UP’s start-up ecosystem may be difficult to locate, but it is thriving, with business ventures such as Laundrify and TheSandwichCompany showing what can be done with vision and hard work. Both of these businesses are conceptualised and run by UP students who recognized a gap in the market for affordable student services.


Laundrify, which drew inspiration from Taxify, is run by four third-year BCom Entrepreneurship students. “Laundrify was inspired by our desire to add a bit more convenience to students’ life at a student price – and what’s more tedious than laundry?” said the team. The laundry delivery service was started in May this year, and operates by picking up dirty laundry and delivering clean laundry to students. After contacting Laundrify on their business number or Instagram page, @laundrify123, a pickup time is arranged. For R50 per/kilogram, the price is set after weighing laundry in front of the customer, after which it is taken to the partnered laundromat. Students receive their laundry within two days, after arranging a drop off time.

“We know how time-consuming it is to do laundry,” said the team, who have been very successful at the opening and managing of the business, including promotional ideas aimed at helping customers. The team hopes to eventually expand provincially, and even nationally, and aim to dominate the market and provide a range of other services in future.

Cody Gill, one of the members of the Laundrify team, said that breaking even was strenuous. “The business principle of you have to spend money to make money [became] very clear to me,” he said, explaining that, while costs initially added up, after breaking even after three months, “it was worth it.”

One of Laundrify’s members, Siyaneliswa Chokoe, explained that the start-up, being in line with her studies, has given her the opportunity to learn a lot about running a business. “There are so many learning curves we’ve come across and really that’s what I came to university for,” she said, adding that “building foundations of business practice, creating connections, and learning by doing” are some of the benefits of being involved with Laundrify.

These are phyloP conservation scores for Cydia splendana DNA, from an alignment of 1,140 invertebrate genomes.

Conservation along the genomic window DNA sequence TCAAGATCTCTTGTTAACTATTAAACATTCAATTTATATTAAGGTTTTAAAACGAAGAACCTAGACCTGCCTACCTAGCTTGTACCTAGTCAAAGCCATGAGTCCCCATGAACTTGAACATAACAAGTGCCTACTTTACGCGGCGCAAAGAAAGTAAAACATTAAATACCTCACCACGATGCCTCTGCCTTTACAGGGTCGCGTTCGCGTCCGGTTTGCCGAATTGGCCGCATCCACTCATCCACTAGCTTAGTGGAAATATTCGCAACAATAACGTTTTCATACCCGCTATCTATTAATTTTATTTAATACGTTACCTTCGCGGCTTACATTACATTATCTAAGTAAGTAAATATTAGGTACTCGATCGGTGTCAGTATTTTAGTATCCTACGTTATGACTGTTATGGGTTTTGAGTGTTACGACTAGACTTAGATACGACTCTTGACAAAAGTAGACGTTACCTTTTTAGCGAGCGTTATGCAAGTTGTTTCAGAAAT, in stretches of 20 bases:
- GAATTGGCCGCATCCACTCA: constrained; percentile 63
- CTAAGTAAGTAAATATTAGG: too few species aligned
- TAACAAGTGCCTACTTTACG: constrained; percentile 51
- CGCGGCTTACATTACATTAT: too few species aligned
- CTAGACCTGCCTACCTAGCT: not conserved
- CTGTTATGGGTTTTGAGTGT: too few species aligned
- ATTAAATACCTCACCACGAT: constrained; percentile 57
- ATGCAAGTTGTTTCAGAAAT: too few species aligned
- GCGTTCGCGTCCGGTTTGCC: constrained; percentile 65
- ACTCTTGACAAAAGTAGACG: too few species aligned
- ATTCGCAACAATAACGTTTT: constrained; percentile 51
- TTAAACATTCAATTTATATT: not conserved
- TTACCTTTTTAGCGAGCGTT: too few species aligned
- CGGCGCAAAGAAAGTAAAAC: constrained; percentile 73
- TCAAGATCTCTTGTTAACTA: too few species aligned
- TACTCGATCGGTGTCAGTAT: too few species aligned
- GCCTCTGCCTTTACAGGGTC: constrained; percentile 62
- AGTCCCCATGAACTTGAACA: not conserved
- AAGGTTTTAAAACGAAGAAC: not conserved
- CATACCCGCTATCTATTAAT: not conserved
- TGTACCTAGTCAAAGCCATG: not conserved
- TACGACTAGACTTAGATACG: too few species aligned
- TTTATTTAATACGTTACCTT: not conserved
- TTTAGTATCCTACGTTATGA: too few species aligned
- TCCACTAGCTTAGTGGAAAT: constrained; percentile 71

Yeukai Musarurwa, another team member, said that running Laundrify has taught her about teamwork. “Usually, working in teams is challenging as people always have their differences and one thing I’ve learnt is how to overcome these challenges,” said Musarurwa, adding that her balancing a business and full-time studies has taught her about time allocation and priorities.

Similarly, Zibusiso Maxase, who runs TheSandwichCompany, said that “time has become one of my most valuable commodities.” TheSandwichCompany, which is based out of an apartment, was started in August this year and delivers affordable homemade sandwiches to students.

According to the company’s Instagram, @thesandwich_247, sandwiches cost students only R20 each, with no delivery charges. Operating throughout Hatfield, Hillcrest and Brooklyn, all sandwich orders are made and delivered by Maxase and a business partner, who is a personal friend. Maxase said that the business idea was formulated in response to “the lack of affordable healthy food on campus and surrounding areas […] as students are forced to buy unhealthy overpriced food.” TheSandwichCompany hopes to expand by intensifying its marketing and opening stores on campuses across South Africa, “delivering healthy affordable food to all students within our country.”

Like the members of Laundrify, Maxase said that that balancing classes and running a business is challenging and that starting the new business has not changed any financial burdens that he faces. In Maxase’s case, money made from TheSandwichCompany is focused on reinvesting in the business at this point.

Gill said that the extra income from Laundrify is “minuscule, but it does make a difference” to the financial burdens he faces as a student. Musarurwa explained that her financial burdens weren’t significantly changed by the business, although she said that it has encouraged her to save instead of spend more often. “When we managed to break even, my first thought was to keep the money and not splurge it on unnecessary things,” said Musarurwa. “It feels more like a reward,” Chokoe told PDBY when asked about the financial benefits of the start-up, stating that the pay-out hasn’t significantly alleviated financial stress.

The other benefits, are however still valuable it seems, as Akosua Mensah claims that, from learning to manage time and money to working with others and becoming more practical, “being a student business owner has […] impacted me in such a positive way.” Mensah also said that the experience “has definitely helped me manage my finances.” Gill added that the opportunity has allowed him to grasp theory taught in lectures, providing him with a point of reference he didn’t have before. “It has been a rough journey but […] I am now more knowledgeable about what the market truly holds – ranging from its opportunities to threats.”

While Maxase expressed that his experience has shown that the saying “it’s always easier said than done” rings true, it appears that the learning experience offered by running a start-up is worthwhile. “It’s a blessing and I hope it continues to teach me (and pay me),” Chokoe jokingly added.

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